Performance & drive
What it’s like to drive, and how quiet it is
While the Alpine A110, Porsche 718 Cayman and even the entry-level Jaguar F-Type make use of turbocharged four cylinder engines, the Supra sticks with a six. It might come from BMW, but considering that the German firm makes some of the best six-cylinder engines out there, we see that as a very good thing.
The Supra’s single turbo straight-six makes a healthy 335bhp and 369Ib ft of torque over a wide band of revs. That means you don’t have to rev it very hard for it to feel muscular, although you probably will anyway just to hear its pleasing baritone bark as it nears the redline, as well as the pops and crackles from the exhaust should you find yourself in Sport mode. And while much of the noise is clearly electronically augmented, it still sounds far more characterful than the four-cylinder engines of its closest rivals.
Even without launch control engaged the Supra finds tremendous traction, thanks in part to super-sticky Michelin Super Sport tyres and the standard electronically controlled limited slip differential. Of course, if you turn the traction control off and boot the accelerator mid-corner, it’s easy to set the tail wagging, something keener drivers will find enjoyable rather than alarming. But the same can be said for the Ford Mustang, and that’s not exactly what we’d call a ‘driver’s’ car. So does the Supra really feel like (in Toyota’s words) a ‘pure sports car’?
Well the short answer is, ‘not quite’, but it gets closer than you expect. With the suspension in its firmest setting, there is very little body roll in the corners, and the front end feels noticeably sharper than the BMW Z4 M40i on which the Supra is based. Of course, the A110 and Cayman both feel lighter on their feet and keener to change direction, but the Supra’s sticky Michelin Super Sport tyres mean grip levels are exceedingly high, while the standard-fit limited slip differential helps to effectively deploy the engine’s power when you’re exiting bends.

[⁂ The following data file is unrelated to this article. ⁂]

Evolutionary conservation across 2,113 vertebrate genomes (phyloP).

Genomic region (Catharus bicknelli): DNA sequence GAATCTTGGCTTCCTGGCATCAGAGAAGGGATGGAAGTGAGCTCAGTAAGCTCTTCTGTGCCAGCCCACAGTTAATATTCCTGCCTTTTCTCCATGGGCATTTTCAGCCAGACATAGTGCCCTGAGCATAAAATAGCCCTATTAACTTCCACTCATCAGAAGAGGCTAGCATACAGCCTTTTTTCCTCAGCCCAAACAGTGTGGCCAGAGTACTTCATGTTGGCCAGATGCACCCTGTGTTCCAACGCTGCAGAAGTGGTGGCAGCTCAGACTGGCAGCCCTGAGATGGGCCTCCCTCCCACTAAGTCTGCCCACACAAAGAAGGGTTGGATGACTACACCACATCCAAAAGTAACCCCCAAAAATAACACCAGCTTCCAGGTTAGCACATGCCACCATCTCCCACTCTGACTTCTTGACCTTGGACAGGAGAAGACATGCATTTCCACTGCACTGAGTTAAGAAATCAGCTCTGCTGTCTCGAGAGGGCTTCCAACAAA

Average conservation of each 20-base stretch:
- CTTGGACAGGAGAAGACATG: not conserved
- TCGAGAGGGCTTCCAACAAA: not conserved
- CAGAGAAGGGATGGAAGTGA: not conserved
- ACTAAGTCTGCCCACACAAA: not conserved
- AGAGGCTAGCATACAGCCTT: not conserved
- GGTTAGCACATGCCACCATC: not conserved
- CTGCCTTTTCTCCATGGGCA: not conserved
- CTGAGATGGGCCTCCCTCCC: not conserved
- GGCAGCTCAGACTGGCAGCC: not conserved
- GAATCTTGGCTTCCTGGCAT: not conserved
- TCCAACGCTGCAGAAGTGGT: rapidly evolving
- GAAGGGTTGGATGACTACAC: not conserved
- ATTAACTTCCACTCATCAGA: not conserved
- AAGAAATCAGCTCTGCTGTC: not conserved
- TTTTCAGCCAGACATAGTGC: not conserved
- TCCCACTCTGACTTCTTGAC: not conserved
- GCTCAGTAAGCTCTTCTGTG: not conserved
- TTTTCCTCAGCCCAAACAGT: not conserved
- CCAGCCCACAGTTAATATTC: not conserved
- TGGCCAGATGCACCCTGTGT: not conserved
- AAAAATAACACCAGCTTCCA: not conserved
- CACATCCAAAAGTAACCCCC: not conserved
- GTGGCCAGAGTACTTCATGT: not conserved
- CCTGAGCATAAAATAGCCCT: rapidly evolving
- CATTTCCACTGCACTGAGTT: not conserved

We do wish, however, that the Supra felt a little more tied down on undulating country roads. Even in Sport mode there is quite a lot of vertical movement from the rear end over sudden crests, which can occasionally unsettle the car and make you back off in places where an A110 or Cayman would be egging you on. And the same goes for the brakes. They’re certainly strong, but a few hard stops on track will have the middle pedal sinking deeper and deeper into the footwell.
But the Supra isn’t a track-day special, and that’s actually a good thing, because the Supra absolutely excels at being a ‘junior’ GT car. When cruising at motorway speeds the standard adjustable suspension is very well judged, giving you a plush ride in Comfort mode. And while, you do feel bumps pass under you, it never crashes and only feels uncomfortable over the most vicious potholes.
Sport mode, meanwhile, might stiffen things up, but it’s still a mode you can comfortably use on the road. And, while the automatic gearbox can fire through shifts swiftly in manual mode, it’s super-smooth when left to its own devices. It really does feel like a cut price Ferrari 812 Superfast in the way it simply demolishes long road trips. So if you enjoy spending your summers bombing across the continent, the Supra is well worth considering over its mid-engined rivals.
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